June 30 2023
A quieter week for data on both sides of the Atlantic this week. We did hear from US Federal Reserve Chair Jerome Powell however, speaking at a conference on financial stability, where he reinformed that a strong majority of rate setters in the US still expect two or more rate hikes by the end of the year. Assuming a 0.25% hike each time, that would take the US Fed Funds rate to the 5.5%-5.75% range. For the moment I think it is fair to assume that the pause that we saw the last time the Fed met to set interest rates was exactly that, rather than potentially the end of the hiking cycle.
There was a similar message from ECB President Christine Lagarde. The central bank believe that wage growth is adding further to the inflationary pressures which we already have. Thinking is that this could mean that inflation above the desired level could linger for some time. As a result, the interest rate will need to rise to a level which is restrictive enough to bring these pressures under control. It would be fair to say that another rate rise should be expected in July and possibly further into the future.
In the UK the data of interest, certainly to the UK public, was the release of the Nationwide House Price Index to June. This was better than forecast, with house prices falling 3.5% year on year compared to a forecast of -4.3%. Month on month a rise of 0.1% was posted against an expected fall of 0.3%. Despite this, it is perhaps a little too early to get excited. The Nationwide Chief Economist believes that “the sharp increase in borrowing costs is likely to exert a significant dragon housing market activity in the near term.” Mortgage payments for a first time buyer have risen sharply and now sit at c. 40% of their take home pay.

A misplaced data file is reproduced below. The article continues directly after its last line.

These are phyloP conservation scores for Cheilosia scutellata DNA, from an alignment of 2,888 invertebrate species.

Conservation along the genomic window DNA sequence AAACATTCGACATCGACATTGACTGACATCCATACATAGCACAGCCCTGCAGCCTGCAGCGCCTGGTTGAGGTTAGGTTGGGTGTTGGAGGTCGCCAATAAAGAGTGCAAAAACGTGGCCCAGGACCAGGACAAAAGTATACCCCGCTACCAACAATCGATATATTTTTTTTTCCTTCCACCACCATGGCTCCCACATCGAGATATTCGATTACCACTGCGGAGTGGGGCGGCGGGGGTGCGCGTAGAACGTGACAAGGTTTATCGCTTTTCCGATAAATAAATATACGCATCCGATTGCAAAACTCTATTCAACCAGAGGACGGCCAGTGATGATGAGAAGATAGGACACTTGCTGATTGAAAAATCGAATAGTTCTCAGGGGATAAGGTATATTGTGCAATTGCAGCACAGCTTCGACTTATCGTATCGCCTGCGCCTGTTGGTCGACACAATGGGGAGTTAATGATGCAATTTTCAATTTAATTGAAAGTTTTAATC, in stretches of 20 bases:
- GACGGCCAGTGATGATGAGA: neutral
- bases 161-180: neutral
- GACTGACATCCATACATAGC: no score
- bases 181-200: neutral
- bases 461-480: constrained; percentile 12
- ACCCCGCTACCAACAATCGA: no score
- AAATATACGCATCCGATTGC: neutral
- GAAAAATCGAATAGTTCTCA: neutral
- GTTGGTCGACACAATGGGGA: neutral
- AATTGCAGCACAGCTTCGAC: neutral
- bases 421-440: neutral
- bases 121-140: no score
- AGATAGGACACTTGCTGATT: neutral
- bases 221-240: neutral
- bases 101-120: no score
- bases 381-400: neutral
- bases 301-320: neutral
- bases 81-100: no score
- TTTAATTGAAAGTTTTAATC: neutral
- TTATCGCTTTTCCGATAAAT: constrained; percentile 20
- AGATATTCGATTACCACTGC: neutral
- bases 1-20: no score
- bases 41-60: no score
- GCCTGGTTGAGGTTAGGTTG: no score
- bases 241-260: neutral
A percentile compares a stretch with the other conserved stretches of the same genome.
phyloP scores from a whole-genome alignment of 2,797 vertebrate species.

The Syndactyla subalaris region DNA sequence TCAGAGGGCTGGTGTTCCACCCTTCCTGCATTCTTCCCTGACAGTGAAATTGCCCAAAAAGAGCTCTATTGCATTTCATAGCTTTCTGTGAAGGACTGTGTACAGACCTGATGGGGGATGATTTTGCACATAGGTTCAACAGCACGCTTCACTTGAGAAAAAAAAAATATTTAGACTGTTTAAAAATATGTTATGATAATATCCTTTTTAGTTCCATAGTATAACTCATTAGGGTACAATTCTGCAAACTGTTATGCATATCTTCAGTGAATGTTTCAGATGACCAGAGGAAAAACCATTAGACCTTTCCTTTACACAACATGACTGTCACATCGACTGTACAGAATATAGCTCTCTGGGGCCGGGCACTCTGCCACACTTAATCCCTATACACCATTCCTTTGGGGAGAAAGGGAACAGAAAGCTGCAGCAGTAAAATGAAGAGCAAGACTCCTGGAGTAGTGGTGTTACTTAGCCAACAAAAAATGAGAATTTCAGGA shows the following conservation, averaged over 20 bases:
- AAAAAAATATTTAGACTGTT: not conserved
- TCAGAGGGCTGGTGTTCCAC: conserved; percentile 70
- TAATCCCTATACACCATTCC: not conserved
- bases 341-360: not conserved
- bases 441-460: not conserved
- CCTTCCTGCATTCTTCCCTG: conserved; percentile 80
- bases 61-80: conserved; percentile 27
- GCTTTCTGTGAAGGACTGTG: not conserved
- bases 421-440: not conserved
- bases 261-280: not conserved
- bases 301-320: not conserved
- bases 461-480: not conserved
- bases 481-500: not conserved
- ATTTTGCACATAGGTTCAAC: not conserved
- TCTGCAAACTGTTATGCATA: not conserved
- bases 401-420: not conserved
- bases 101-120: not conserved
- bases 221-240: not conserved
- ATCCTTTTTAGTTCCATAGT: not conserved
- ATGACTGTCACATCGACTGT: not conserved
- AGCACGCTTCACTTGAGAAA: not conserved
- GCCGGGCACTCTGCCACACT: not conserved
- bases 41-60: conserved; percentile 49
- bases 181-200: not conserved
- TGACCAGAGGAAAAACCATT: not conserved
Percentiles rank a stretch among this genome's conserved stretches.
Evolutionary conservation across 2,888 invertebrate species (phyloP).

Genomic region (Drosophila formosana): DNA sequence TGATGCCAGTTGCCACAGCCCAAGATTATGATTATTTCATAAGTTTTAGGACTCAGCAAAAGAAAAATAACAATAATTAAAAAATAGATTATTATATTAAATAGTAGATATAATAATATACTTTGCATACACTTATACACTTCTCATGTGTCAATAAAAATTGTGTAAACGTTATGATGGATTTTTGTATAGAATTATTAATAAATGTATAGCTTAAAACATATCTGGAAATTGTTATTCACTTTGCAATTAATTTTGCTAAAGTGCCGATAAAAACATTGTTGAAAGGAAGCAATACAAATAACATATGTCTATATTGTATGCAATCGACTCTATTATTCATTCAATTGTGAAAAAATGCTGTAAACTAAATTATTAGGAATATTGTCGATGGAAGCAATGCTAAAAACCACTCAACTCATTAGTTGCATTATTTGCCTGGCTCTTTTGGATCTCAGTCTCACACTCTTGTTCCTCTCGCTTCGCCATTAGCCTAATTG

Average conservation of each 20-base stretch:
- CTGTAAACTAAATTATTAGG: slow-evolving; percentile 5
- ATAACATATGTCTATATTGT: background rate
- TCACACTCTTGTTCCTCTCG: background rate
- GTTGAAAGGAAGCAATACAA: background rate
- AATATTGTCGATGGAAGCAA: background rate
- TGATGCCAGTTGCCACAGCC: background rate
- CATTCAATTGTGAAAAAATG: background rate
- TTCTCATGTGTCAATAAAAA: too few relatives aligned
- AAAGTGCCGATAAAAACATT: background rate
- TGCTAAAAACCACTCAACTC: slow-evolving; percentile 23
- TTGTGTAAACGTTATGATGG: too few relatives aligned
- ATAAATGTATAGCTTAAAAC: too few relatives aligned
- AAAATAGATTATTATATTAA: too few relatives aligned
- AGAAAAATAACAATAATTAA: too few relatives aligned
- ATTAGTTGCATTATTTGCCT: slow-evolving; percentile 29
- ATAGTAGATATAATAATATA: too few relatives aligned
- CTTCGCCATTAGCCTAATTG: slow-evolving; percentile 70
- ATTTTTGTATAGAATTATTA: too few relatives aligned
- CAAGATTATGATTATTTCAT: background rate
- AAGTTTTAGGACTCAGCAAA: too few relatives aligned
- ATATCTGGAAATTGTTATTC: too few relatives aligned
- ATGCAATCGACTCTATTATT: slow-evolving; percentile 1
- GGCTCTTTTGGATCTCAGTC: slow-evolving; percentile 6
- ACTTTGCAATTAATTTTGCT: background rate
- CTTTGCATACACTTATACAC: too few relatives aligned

In terms of the higher impact of refinancing on outstanding mortgages, they note that there are around 400,000 borrowers due to refinance each quarter in the years ahead, which is roughly 20% of fixed rate mortgages refinancing by the end of 2023 and 40% by the end of 2024. Those with a product maturing are, of course, likely to be faced with a much higher rate. Nationwide believe those coming off a 2 year deal and looking to replace with a deal the same length, are looking at a rate 4.25% higher than their maturing mortgage. Those preferring 5 year deals, meanwhile, are looking at a rate around 3.5% higher.
Whilst we are seeing wage inflation, this higher cost has to prove to be some sort of barrier to consumers spending on other services and goods. Still, they believe a soft landing in the housing market is possible if the wider economy acts in the way it is forecast to, with the labour market being resilient and wage growth supportive. Given that their home for many is their main asset, the direction of the housing market will undoubtedly have an impact, on sentiment at least.
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